Start: 40' right of Eatin' Tripe and Lichen It, at an alcove/cave with a short chimney leading to a 60' dihedral just left of the buttress' arête.
Climb up the alcove to the dihedral and ascend this about 50', then step right onto the arête. Climb this past two bolts to an overhang. Surmount this (crux) and climb the steep slab above to another overhang (a belay here with a 70m rope will just reach the ground). Climb through the overhang onto a large, sloping ledge.
To descend, scramble up third class ledges into the woods and head (climber's) left 300 feet to a ramp leading downward.
One project completed:
Another milestone of the season; Jamie McNeill worked long and hard to clinch the moves on this strenuous, technical pitch.
Start: Ten feet right of the large outside corner right of Get Reborn.
Bouldery moves access a horizontal, traverse left to its end. Continue left (crux), passing a vertical crack (critical placement #3 stopper) to the outside corner. Climb this, passing a piton and two bolts, to a two-bolt anchor (top of Flaws of Physics.
This route lies on Brechko's "secret" crag, secret that is, while a few projects were incomplete. Jason has been working away at this crag for a few years; this year we sent the final project on his must-do list, so the NDA is lifted. With this route, the Padanarum Cliff has three excellent lead routes and a good TR line. Potential exists for a couple high-quality, hard routes in the 5.12 - 5.13 range.
The rock is extremely varied here. On Padanarum Crack, it is solid, massive, and steep. The route described below involves face climbing using sharp, small pockets. Its neighbor, P8ience, is similar, but the pockets end below a crux overhang crack. On other parts of the cliff, the rock looks and is horrendously chossy (one exploratory route we did this year needs no more description than Jason's name for it: Bowling for Simon), while other sections provide surprisingly solid holds. Exploration here will continue to be an Adirondack adventure.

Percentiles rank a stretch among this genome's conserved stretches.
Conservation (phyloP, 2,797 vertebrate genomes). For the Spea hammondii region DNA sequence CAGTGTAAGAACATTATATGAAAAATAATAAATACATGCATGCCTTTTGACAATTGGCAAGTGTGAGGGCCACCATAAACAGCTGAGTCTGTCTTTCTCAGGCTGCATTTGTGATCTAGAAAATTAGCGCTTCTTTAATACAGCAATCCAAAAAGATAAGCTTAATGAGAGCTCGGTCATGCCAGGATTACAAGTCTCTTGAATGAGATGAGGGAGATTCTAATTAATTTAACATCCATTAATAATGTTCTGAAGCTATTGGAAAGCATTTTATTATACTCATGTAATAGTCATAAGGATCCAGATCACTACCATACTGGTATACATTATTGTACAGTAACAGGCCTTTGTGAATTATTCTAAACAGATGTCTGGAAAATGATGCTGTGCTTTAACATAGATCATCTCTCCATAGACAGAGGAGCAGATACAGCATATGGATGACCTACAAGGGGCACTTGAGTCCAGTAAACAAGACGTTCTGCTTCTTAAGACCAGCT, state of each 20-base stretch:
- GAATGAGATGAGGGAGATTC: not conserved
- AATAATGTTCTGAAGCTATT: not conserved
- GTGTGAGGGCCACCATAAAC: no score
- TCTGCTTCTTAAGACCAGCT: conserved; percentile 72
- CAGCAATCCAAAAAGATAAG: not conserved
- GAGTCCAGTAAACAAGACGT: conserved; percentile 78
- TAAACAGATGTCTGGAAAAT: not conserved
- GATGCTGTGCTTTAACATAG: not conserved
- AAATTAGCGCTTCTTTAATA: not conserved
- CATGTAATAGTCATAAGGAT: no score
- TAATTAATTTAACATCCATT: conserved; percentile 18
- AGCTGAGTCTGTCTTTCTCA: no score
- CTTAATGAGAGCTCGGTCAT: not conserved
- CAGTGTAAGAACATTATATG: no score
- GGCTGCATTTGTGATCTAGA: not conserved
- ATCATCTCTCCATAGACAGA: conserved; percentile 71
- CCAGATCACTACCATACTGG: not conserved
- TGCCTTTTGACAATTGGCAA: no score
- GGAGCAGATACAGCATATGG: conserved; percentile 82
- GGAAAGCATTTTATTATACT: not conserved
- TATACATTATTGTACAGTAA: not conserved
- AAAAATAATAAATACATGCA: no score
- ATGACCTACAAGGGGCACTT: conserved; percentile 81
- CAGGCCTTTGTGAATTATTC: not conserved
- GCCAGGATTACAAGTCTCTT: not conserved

Start: Thirty feet right of P8ience, at a face bounded by a large, overhanging left-facing corner.
Climb face to a 2-bolt anchor below the overhang. While it is possible to climb a pitch higher, the rock quality deteriorates significantly.
There is a TR route worth tackling, in fact one of the best routes on this cliff, 15' left of P8ience. Several variation starts and link-ups with its neighbor are possible. Currently, we've climbed up a ways, traversed right toward P8ience, then back left to finish left of the morass of juniper. I'll not go into greater detail here because Jason is thinking about making this a route in its own right.